Healthy School Lunches
Provides Key Nutrients
It’s vital your child eats a healthy lunch, because lunch provides one-third of their daily calories. You want to make those calories count by offering nutrient-dense foods. Children who eat a healthy lunch have a higher nutrient intake not only for lunch but also for the entire day. lunch provides one-third of daily needs for protein, vitamins A and C, iron and calcium, which are critical nutrients often lacking from a child’s diet.
Providing children with healthy foods at school is a key step in decreasing childhood obesity rates. School menus that are high in saturated fat can lead to obesity and associated health conditions, which include diabetes and high blood pressure. Healthy options, such as high-fiber foods, whole-grains, fruits, vegetables, legumes and low-fat dairy products, will fill up your child and keep him full longer. This can prevent unwanted weight gain and chronic health conditions.
Limited Fat Intake
The American Heart Association recommends children get no more than 25 to 35 percent of their calories from fat, with most fat coming from polyunsaturated and monounsaturated fats. Think nuts, fish and vegetable oils as opposed to pizza, cake and cookies. This is enough to support normal growth and development, and to meet your child's energy needs while supporting sound heart health for now and the future. A healthy school lunch limits fat to less than 30 percent and saturated fat to less than 10 percent of overall calories over the course of a week.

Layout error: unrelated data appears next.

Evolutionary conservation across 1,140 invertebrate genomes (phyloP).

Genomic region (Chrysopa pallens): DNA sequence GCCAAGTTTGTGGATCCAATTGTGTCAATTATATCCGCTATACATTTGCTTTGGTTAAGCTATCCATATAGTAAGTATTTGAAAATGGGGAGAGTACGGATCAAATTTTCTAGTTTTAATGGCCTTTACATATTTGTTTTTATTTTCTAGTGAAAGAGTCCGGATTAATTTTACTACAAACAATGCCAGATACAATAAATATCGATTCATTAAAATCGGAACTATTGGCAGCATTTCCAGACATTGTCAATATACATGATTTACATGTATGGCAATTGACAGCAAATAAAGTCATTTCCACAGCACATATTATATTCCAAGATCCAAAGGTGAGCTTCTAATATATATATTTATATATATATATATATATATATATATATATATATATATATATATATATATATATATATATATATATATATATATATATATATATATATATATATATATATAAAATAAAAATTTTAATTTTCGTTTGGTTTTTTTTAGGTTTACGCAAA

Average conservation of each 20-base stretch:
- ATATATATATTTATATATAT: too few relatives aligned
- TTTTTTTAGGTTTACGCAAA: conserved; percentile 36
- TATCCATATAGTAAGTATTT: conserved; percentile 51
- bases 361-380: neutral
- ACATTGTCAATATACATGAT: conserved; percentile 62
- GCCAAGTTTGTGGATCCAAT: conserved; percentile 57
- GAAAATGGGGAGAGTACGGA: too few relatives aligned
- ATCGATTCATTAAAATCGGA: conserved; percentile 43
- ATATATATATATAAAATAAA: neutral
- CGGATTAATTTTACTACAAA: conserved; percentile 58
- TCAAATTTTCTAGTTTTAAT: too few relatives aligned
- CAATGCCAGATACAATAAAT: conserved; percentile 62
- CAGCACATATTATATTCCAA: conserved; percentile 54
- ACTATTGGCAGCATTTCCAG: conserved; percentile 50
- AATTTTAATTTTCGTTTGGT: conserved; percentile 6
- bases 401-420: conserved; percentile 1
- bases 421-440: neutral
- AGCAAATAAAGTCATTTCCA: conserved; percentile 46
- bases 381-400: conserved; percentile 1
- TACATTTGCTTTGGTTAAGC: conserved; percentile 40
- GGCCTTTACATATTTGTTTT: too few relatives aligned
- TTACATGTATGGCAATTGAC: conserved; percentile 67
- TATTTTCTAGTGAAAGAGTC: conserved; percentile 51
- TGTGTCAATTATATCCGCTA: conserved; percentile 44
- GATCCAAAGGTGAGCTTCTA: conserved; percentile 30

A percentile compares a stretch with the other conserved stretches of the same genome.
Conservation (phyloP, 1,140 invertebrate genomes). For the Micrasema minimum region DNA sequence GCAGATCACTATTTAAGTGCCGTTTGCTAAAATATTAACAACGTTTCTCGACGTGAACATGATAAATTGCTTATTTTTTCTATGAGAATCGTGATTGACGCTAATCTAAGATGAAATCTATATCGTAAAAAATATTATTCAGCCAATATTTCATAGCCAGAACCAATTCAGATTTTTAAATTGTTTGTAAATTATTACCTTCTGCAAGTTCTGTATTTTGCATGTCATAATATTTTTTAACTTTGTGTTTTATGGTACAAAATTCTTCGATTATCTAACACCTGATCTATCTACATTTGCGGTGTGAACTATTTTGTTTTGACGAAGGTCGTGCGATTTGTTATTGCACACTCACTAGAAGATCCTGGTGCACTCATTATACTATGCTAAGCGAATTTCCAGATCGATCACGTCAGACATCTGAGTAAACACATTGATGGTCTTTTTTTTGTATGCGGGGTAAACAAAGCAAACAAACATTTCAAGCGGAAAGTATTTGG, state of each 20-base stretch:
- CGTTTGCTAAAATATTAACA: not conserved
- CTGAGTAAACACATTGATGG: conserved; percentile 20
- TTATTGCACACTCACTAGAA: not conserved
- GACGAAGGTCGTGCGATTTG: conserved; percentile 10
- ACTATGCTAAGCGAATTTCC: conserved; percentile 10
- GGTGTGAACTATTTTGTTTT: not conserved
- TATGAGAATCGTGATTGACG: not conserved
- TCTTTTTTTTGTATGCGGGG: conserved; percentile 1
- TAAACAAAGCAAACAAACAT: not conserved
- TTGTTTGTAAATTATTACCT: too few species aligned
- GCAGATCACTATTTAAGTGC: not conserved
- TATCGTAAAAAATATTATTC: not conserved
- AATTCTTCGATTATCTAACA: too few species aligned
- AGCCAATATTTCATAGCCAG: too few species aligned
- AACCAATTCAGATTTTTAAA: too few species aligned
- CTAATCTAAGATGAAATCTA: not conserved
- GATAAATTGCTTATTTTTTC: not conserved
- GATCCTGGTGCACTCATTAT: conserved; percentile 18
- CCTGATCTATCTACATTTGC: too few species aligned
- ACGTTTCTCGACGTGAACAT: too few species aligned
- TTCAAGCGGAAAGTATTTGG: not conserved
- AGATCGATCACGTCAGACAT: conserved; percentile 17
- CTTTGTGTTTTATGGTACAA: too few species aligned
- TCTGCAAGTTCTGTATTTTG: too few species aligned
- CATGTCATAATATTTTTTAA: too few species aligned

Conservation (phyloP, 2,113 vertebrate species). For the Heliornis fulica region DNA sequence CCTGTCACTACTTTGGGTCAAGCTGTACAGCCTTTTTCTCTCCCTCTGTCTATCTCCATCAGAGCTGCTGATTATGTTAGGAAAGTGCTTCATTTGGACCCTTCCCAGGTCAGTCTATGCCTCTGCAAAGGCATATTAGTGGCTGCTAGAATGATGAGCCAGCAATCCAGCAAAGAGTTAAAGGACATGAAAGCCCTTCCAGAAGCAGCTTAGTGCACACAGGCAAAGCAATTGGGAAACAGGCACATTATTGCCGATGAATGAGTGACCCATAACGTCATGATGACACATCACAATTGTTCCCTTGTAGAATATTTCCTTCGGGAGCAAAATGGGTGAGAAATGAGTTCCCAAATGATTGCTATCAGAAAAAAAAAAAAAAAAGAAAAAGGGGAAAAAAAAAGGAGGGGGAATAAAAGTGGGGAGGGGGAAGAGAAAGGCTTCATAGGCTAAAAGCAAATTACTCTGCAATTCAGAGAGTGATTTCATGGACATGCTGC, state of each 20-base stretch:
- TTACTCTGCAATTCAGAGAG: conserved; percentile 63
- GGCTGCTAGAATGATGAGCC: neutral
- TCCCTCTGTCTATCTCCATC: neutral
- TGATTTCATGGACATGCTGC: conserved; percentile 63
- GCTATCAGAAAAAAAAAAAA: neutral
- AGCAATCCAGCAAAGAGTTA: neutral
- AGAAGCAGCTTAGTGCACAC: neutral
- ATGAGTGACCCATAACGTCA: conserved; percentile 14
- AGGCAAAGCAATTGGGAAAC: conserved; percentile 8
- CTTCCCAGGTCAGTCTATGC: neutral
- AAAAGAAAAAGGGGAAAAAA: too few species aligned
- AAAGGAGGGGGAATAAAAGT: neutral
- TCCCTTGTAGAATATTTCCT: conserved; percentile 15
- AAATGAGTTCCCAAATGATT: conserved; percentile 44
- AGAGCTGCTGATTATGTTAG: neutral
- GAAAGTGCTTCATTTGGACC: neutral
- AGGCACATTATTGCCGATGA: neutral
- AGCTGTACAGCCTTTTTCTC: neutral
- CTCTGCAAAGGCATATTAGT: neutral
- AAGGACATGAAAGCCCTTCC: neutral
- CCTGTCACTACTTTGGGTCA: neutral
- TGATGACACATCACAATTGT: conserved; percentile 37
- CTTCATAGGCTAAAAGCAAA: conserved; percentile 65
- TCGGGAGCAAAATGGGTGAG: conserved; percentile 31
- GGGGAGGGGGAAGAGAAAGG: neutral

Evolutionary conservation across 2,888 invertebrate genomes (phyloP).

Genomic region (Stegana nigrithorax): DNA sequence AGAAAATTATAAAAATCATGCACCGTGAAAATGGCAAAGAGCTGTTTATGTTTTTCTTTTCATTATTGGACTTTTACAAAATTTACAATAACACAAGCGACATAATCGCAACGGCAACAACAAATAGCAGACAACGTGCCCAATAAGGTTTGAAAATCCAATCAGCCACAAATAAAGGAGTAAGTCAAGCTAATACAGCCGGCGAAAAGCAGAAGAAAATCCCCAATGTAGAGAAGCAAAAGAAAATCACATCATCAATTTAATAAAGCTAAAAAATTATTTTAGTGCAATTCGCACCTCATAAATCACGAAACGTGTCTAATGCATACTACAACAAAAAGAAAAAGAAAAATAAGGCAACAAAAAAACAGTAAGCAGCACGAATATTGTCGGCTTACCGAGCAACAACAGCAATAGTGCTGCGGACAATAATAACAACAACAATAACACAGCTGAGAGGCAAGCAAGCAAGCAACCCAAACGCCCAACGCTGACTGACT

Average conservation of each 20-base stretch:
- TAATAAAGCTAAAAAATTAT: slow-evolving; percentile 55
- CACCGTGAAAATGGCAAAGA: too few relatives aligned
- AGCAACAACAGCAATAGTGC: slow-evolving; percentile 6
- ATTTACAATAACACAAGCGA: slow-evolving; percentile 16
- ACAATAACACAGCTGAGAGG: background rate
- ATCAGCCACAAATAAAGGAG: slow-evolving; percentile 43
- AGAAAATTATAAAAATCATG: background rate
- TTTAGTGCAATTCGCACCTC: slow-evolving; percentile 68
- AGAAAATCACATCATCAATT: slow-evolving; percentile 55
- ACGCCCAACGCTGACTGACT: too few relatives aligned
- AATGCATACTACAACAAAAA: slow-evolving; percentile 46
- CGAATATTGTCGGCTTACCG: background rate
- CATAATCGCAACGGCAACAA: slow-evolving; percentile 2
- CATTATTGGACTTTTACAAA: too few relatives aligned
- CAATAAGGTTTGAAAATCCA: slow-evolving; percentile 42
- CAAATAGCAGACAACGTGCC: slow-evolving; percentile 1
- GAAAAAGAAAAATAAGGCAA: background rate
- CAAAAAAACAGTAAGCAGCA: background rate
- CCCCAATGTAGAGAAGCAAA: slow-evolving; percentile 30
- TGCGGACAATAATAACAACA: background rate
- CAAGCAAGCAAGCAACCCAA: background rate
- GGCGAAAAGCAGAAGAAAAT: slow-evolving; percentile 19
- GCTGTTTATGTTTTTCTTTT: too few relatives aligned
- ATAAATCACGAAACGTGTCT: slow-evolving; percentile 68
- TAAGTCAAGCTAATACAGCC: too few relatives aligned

Boosts Energy and Grades
When children don’t eat a healthy lunch, it’s harder for them to concentrate at school and to muster the energy for after school activities. They’re also more likely to reach for unhealthy snacks later in the afternoon. By offering a healthy school lunch, your child will get the energy he needs to power through the afternoon. A study published in 2008 in the “Journal of School Health” examined the eating habits of nearly 5,000 school children. Children who ate more fruits, vegetables and protein and fewer calories from fat, performed better on literacy tests compared to children with a high-fat, high-salt diet.